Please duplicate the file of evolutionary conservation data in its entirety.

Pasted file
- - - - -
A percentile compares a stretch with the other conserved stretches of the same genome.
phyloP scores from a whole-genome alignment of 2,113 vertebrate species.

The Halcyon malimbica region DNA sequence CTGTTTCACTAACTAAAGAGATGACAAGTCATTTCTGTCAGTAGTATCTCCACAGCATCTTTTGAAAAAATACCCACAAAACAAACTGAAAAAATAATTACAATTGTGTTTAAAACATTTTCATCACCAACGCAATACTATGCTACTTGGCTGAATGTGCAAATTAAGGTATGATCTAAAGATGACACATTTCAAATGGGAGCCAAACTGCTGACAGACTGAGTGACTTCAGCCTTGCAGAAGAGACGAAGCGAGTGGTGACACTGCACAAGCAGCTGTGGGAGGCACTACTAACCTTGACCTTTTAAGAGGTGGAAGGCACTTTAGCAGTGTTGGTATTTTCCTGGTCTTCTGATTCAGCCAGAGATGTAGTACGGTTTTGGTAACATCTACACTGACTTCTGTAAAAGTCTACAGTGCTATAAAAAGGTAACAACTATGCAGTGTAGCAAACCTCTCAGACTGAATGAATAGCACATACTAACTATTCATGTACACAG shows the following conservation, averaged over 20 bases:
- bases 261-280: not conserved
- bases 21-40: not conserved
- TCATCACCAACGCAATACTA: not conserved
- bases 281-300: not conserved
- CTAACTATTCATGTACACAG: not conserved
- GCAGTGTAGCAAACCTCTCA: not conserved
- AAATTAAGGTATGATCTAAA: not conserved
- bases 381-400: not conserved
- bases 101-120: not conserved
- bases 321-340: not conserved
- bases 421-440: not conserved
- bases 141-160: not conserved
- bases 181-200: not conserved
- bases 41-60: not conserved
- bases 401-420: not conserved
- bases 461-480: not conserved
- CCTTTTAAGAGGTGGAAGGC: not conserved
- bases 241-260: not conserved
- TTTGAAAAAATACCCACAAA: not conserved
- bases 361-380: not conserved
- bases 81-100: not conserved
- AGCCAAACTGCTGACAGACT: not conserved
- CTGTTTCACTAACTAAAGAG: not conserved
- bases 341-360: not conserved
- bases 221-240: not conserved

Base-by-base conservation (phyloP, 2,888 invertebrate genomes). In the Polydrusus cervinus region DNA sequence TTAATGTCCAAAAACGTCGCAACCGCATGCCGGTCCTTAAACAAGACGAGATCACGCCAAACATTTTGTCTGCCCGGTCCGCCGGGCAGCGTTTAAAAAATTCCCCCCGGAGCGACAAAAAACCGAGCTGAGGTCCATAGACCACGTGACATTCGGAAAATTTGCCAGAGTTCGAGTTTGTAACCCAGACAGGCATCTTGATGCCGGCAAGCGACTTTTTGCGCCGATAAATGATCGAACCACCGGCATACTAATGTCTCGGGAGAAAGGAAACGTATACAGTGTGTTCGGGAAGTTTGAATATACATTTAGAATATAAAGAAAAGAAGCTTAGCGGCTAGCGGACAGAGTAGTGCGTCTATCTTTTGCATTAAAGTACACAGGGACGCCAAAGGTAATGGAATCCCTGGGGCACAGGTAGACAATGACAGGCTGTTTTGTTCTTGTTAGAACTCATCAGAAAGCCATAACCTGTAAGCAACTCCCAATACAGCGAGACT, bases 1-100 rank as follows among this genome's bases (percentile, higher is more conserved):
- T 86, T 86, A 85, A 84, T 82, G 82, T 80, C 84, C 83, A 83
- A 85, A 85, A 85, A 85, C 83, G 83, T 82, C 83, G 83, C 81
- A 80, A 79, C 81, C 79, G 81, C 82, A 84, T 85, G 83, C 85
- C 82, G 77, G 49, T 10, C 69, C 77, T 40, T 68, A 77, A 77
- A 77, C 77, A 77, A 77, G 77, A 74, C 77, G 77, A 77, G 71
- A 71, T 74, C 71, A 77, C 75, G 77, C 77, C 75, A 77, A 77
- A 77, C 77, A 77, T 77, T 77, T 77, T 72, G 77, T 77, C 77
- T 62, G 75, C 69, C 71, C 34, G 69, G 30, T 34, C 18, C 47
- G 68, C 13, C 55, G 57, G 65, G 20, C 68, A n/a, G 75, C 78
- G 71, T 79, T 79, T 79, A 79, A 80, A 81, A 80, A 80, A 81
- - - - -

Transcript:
A percentile compares a stretch with the other conserved stretches of the same genome.
phyloP scores from a whole-genome alignment of 2,113 vertebrate species.

The Halcyon malimbica region DNA sequence CTGTTTCACTAACTAAAGAGATGACAAGTCATTTCTGTCAGTAGTATCTCCACAGCATCTTTTGAAAAAATACCCACAAAACAAACTGAAAAAATAATTACAATTGTGTTTAAAACATTTTCATCACCAACGCAATACTATGCTACTTGGCTGAATGTGCAAATTAAGGTATGATCTAAAGATGACACATTTCAAATGGGAGCCAAACTGCTGACAGACTGAGTGACTTCAGCCTTGCAGAAGAGACGAAGCGAGTGGTGACACTGCACAAGCAGCTGTGGGAGGCACTACTAACCTTGACCTTTTAAGAGGTGGAAGGCACTTTAGCAGTGTTGGTATTTTCCTGGTCTTCTGATTCAGCCAGAGATGTAGTACGGTTTTGGTAACATCTACACTGACTTCTGTAAAAGTCTACAGTGCTATAAAAAGGTAACAACTATGCAGTGTAGCAAACCTCTCAGACTGAATGAATAGCACATACTAACTATTCATGTACACAG shows the following conservation, averaged over 20 bases:
- bases 261-280: not conserved
- bases 21-40: not conserved
- TCATCACCAACGCAATACTA: not conserved
- bases 281-300: not conserved
- CTAACTATTCATGTACACAG: not conserved
- GCAGTGTAGCAAACCTCTCA: not conserved
- AAATTAAGGTATGATCTAAA: not conserved
- bases 381-400: not conserved
- bases 101-120: not conserved
- bases 321-340: not conserved
- bases 421-440: not conserved
- bases 141-160: not conserved
- bases 181-200: not conserved
- bases 41-60: not conserved
- bases 401-420: not conserved
- bases 461-480: not conserved
- CCTTTTAAGAGGTGGAAGGC: not conserved
- bases 241-260: not conserved
- TTTGAAAAAATACCCACAAA: not conserved
- bases 361-380: not conserved
- bases 81-100: not conserved
- AGCCAAACTGCTGACAGACT: not conserved
- CTGTTTCACTAACTAAAGAG: not conserved
- bases 341-360: not conserved
- bases 221-240: not conserved

Base-by-base conservation (phyloP, 2,888 invertebrate genomes). In the Polydrusus cervinus region DNA sequence TTAATGTCCAAAAACGTCGCAACCGCATGCCGGTCCTTAAACAAGACGAGATCACGCCAAACATTTTGTCTGCCCGGTCCGCCGGGCAGCGTTTAAAAAATTCCCCCCGGAGCGACAAAAAACCGAGCTGAGGTCCATAGACCACGTGACATTCGGAAAATTTGCCAGAGTTCGAGTTTGTAACCCAGACAGGCATCTTGATGCCGGCAAGCGACTTTTTGCGCCGATAAATGATCGAACCACCGGCATACTAATGTCTCGGGAGAAAGGAAACGTATACAGTGTGTTCGGGAAGTTTGAATATACATTTAGAATATAAAGAAAAGAAGCTTAGCGGCTAGCGGACAGAGTAGTGCGTCTATCTTTTGCATTAAAGTACACAGGGACGCCAAAGGTAATGGAATCCCTGGGGCACAGGTAGACAATGACAGGCTGTTTTGTTCTTGTTAGAACTCATCAGAAAGCCATAACCTGTAAGCAACTCCCAATACAGCGAGACT, bases 1-100 rank as follows among this genome's bases (percentile, higher is more conserved):
- T 86, T 86, A 85, A 84, T 82, G 82, T 80, C 84, C 83, A 83
- A 85, A 85, A 85, A 85, C 83, G 83, T 82, C 83, G 83, C 81
- A 80, A 79, C 81, C 79, G 81, C 82, A 84, T 85, G 83, C 85
- C 82, G 77, G 49, T 10, C 69, C 77, T 40, T 68, A 77, A 77
- A 77, C 77, A 77, A 77, G 77, A 74, C 77, G 77, A 77, G 71
- A 71, T 74, C 71, A 77, C 75, G 77, C 77, C 75, A 77, A 77
- A 77, C 77, A 77, T 77, T 77, T 77, T 72, G 77, T 77, C 77
- T 62, G 75, C 69, C 71, C 34, G 69, G 30, T 34, C 18, C 47
- G 68, C 13, C 55, G 57, G 65, G 20, C 68, A n/a, G 75, C 78
- G 71, T 79, T 79, T 79, A 79, A 80, A 81, A 80, A 80, A 81